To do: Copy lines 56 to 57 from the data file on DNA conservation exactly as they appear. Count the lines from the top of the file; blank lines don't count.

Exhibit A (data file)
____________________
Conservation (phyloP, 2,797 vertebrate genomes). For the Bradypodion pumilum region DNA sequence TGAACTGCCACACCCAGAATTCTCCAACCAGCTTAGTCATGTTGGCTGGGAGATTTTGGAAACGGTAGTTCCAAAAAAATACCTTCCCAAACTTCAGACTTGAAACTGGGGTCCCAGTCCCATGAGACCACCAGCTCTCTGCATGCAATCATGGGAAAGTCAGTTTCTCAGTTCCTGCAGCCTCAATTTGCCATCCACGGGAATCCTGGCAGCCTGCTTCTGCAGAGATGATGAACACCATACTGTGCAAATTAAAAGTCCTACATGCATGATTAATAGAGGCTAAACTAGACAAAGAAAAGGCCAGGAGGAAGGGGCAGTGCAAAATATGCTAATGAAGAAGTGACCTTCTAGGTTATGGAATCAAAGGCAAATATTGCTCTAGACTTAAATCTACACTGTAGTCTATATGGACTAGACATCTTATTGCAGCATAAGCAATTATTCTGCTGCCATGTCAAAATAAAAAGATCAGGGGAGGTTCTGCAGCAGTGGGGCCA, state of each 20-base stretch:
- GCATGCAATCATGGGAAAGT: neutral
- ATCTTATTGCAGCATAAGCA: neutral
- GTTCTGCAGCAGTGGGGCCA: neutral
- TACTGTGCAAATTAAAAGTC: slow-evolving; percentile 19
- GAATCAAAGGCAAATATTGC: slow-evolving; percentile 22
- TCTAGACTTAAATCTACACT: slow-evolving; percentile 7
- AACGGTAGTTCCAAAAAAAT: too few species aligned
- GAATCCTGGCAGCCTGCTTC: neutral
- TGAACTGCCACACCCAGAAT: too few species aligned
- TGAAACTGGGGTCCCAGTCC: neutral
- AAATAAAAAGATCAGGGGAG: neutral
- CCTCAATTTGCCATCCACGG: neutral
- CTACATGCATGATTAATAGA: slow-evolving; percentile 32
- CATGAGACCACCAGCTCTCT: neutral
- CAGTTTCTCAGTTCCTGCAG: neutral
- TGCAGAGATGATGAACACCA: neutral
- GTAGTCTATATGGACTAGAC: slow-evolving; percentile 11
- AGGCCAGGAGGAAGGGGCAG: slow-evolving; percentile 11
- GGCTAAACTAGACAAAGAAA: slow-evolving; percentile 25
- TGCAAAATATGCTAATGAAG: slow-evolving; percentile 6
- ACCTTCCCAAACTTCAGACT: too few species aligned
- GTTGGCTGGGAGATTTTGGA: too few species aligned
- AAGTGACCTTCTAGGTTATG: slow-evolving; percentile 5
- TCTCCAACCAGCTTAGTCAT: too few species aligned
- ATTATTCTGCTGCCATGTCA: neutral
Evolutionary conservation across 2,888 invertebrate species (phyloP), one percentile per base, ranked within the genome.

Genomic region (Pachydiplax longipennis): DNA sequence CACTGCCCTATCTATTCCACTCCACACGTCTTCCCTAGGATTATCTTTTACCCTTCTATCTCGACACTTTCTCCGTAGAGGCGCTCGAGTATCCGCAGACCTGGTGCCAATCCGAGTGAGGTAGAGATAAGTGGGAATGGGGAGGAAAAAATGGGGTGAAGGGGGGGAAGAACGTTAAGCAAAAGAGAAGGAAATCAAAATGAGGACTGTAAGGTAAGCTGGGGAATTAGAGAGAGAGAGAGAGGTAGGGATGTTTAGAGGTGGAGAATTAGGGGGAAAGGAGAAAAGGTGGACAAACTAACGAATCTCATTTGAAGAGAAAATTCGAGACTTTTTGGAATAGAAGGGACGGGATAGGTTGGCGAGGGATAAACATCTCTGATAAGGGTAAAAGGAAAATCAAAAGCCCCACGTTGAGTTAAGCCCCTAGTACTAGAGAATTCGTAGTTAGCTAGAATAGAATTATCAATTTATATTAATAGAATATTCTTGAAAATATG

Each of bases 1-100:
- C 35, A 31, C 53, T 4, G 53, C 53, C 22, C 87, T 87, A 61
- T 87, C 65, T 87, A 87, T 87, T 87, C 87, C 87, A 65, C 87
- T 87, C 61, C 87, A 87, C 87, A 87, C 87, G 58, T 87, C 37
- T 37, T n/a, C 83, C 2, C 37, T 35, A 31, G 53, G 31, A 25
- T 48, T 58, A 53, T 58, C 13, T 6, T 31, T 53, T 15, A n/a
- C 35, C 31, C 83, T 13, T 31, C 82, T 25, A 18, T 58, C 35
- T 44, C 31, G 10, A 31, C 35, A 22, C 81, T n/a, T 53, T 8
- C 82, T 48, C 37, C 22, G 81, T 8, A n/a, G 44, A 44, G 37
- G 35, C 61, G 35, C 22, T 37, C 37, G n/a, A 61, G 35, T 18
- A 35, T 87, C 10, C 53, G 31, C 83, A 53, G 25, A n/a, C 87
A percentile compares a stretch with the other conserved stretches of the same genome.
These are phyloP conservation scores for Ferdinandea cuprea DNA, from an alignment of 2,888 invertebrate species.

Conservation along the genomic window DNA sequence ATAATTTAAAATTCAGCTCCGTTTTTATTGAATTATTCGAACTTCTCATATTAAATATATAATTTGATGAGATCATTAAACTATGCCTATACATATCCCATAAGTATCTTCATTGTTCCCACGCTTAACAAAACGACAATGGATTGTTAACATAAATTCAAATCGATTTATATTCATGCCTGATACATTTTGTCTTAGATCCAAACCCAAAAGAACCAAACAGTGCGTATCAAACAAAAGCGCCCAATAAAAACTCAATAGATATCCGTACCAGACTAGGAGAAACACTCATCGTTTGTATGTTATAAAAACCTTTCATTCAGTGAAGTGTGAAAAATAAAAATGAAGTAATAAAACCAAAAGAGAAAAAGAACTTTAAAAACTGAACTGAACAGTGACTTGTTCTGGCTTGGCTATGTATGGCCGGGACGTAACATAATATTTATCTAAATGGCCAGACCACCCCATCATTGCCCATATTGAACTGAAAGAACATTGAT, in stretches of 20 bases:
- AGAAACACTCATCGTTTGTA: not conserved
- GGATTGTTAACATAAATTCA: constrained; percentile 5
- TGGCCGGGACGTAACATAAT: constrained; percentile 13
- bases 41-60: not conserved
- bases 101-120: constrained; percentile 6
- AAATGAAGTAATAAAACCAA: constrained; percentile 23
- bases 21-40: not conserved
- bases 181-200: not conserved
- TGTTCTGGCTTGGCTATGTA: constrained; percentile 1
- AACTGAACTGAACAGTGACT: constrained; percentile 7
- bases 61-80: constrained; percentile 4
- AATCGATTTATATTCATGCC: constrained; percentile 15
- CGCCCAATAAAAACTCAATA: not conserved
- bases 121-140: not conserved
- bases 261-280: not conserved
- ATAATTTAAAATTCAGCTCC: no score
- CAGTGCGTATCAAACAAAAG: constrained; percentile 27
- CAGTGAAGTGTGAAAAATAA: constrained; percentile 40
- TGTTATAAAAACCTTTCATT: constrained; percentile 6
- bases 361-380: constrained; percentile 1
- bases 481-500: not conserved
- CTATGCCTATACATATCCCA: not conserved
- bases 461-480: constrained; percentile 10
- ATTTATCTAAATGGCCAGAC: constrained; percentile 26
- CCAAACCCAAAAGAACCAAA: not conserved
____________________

- bases 121-140: not conserved
- bases 261-280: not conserved